I Just Work Here
Got an office gripe? Get it off your chest
You asked, we answered: A good social media policy, an out-of-office message that isn't lame and more
How do you get your slobby co-worker to clean up his or her desk? (Tribune file photo)
A: Personally, I like my out-of-office notifications to say I've died. That way when I return a week or so later, everyone thinks it's a miracle. (My therapist says I have a "messiah complex." Whatever.)
But a sensible person, like Tammy Conard-Salvo, associate director of the Writing Lab at Purdue University, encourages workers heading off for vacation to take a more conservative approach.
She said she routinely gets questions about automated out-of-office replies when she does workshops on business etiquette. Apparently Kit and I aren't the only ones who harbor an inclination to leave a funny note. I suppose it's a way of electronically thumbing our noses at the poor souls who have to work while we're off sunning ourselves.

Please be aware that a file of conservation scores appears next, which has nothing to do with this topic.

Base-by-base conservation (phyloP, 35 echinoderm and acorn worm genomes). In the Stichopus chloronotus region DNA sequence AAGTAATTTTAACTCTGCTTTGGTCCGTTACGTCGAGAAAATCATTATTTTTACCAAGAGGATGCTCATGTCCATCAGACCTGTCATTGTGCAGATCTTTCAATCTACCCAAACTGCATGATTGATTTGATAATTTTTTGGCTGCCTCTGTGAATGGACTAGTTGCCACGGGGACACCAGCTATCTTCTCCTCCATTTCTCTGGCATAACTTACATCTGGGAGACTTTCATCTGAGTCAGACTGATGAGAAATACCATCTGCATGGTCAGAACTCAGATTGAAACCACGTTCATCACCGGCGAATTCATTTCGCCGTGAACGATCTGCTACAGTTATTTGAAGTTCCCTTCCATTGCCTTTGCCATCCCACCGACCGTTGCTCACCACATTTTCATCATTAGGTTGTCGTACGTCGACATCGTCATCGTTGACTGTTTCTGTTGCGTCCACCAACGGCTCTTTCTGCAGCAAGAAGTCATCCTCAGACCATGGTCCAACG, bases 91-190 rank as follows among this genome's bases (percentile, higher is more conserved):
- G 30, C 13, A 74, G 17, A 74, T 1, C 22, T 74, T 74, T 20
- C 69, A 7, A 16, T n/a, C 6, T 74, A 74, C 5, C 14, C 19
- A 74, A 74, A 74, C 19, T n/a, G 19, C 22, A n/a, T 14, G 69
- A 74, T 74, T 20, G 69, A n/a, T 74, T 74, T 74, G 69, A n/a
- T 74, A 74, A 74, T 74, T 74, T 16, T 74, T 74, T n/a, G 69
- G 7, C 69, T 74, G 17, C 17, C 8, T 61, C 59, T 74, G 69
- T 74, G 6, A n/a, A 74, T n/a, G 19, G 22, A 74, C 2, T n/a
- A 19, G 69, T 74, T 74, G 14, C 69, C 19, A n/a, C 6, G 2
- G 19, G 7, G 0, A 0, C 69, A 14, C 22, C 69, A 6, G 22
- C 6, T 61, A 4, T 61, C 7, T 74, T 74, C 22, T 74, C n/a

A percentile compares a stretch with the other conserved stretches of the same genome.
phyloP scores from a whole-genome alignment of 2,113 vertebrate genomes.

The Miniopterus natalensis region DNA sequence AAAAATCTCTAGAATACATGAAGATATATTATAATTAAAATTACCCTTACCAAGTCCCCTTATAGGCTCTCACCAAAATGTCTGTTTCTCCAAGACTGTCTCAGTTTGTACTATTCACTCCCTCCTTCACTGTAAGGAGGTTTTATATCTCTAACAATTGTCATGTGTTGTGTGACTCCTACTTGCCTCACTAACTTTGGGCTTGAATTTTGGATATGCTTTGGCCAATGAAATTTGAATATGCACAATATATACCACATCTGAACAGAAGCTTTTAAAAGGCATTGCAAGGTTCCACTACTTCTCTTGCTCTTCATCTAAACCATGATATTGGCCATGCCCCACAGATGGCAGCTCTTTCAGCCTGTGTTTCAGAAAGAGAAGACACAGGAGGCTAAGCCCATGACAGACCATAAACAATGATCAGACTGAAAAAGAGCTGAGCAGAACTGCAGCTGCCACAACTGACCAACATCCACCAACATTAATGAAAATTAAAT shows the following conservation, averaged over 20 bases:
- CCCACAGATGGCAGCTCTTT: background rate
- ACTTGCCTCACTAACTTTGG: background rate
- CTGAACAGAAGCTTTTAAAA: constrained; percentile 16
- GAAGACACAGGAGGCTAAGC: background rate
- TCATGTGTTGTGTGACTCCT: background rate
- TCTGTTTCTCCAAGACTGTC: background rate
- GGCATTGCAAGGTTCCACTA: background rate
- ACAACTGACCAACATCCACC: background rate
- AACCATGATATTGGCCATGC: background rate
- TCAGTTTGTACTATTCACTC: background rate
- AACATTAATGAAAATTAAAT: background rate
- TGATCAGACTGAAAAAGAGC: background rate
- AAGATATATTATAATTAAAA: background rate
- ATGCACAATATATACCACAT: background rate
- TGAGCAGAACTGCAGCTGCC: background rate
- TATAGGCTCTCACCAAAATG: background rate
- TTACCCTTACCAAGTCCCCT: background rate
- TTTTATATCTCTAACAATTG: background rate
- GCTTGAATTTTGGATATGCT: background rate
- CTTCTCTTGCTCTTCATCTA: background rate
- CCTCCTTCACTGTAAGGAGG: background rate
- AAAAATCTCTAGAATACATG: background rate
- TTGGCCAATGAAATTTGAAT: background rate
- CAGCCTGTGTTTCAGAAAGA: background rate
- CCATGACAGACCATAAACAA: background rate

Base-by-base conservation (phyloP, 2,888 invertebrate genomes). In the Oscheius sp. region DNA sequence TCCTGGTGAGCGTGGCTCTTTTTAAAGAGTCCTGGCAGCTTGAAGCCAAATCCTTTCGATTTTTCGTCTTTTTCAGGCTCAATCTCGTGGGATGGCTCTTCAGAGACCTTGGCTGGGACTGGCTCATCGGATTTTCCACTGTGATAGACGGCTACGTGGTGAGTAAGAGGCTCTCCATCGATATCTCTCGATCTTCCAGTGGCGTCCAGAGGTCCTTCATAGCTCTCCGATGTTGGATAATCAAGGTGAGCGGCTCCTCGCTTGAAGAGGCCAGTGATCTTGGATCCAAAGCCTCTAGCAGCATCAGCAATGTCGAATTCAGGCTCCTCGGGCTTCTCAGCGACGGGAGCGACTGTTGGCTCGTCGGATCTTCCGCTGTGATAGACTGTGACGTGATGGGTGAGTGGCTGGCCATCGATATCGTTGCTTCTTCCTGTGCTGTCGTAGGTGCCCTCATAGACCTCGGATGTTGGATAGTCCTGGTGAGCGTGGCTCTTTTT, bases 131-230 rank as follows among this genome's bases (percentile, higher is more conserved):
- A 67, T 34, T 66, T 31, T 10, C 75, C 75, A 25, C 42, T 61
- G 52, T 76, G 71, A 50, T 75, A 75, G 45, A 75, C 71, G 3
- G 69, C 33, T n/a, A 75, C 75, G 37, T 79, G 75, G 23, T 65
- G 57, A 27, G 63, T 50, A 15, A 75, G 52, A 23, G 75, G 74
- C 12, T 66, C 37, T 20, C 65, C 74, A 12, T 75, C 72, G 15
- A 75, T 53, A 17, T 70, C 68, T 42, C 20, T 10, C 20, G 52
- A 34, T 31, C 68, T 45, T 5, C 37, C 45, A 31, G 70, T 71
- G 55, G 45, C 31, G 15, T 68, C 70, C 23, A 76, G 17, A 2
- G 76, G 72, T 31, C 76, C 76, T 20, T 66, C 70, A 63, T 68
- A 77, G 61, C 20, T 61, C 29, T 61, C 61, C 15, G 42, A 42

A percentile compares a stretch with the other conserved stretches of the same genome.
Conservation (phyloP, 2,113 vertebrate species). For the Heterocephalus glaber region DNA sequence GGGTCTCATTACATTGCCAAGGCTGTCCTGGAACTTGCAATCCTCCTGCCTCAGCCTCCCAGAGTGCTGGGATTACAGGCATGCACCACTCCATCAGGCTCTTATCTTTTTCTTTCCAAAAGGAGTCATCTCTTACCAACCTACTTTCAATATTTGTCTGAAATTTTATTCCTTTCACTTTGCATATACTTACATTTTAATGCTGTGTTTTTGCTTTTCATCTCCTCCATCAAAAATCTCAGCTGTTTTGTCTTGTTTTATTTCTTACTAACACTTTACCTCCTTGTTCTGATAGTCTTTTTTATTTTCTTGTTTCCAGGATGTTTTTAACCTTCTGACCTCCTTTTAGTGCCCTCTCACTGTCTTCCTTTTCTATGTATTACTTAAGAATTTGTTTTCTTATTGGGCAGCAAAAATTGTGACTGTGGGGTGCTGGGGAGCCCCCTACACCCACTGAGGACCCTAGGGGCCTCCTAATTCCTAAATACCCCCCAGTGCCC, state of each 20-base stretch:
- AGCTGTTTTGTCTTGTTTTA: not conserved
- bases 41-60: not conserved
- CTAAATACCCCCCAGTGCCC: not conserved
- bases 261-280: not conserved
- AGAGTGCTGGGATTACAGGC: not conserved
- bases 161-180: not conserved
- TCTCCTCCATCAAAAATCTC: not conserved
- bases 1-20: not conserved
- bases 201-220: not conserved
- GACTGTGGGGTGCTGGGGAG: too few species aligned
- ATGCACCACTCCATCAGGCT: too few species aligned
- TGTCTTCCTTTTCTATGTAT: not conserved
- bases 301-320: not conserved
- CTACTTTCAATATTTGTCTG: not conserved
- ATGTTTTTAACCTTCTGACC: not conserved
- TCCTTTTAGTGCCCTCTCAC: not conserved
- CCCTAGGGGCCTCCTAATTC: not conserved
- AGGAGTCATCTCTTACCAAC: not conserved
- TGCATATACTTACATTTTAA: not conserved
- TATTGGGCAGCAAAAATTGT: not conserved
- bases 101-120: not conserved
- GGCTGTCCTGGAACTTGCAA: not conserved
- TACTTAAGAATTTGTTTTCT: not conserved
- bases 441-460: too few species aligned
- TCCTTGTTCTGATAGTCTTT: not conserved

"Humor can be quite subjective," Conard-Salvo said. "We're also seeing an increased usage of email by people who are non-native speakers of English, and humor is often lost on people who speak a different language."
She suggests leaving just the basics: Tell people you're away, when you'll be back and whether you'll be checking messages.
And don't refer people to a co-worker unless you know for sure that co-worker will respond to the person promptly: "It doesn't make sense to refer a writer to someone who will simply say you have to wait until that person comes back."
Purdue's Writing Lab also has a handy website that focuses on workplace writing at owl.english.purdue.edu/owl/resource/681/01.
Q: How do I let a co-worker know that that the only reason I haven't beaten them to death with a printer is their candy dish?
— Chris in Ottawa, via Twitter
A: This is a simple cost-benefit analysis, Chris. Any economist would tell you that candy is awesome, and since this is free candy, you're looking at pure benefit, and probably some Snickers. Also, killing is wrong. So steer clear of that.
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